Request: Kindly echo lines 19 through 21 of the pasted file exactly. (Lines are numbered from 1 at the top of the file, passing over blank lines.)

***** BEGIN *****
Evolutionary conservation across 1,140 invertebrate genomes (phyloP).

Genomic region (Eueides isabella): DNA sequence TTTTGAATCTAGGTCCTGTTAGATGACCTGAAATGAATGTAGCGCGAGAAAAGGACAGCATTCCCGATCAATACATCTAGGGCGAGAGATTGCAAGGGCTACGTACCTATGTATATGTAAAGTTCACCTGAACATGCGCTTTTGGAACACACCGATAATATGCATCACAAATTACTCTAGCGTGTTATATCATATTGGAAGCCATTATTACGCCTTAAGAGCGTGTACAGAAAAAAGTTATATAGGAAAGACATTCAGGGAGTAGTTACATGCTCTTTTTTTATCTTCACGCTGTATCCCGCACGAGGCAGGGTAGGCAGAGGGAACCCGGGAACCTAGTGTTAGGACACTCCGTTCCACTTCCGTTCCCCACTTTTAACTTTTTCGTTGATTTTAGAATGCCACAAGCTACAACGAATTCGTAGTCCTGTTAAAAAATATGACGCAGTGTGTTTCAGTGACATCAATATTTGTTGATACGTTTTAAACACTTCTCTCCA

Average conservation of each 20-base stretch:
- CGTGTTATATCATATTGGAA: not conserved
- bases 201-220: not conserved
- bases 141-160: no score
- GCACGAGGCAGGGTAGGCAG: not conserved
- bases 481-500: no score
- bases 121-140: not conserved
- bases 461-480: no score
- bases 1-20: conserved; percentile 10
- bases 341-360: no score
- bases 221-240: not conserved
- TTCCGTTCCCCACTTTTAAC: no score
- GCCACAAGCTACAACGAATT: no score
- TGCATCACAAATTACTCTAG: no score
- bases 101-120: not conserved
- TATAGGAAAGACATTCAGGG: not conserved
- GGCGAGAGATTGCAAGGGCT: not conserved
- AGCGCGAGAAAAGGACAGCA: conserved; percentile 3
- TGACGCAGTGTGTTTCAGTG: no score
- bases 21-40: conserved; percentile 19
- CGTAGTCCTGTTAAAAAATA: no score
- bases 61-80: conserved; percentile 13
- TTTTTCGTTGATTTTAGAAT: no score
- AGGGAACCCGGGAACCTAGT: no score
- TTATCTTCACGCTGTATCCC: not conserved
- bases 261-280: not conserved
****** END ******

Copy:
- GGCGAGAGATTGCAAGGGCT: not conserved
- AGCGCGAGAAAAGGACAGCA: conserved; percentile 3
- TGACGCAGTGTGTTTCAGTG: no score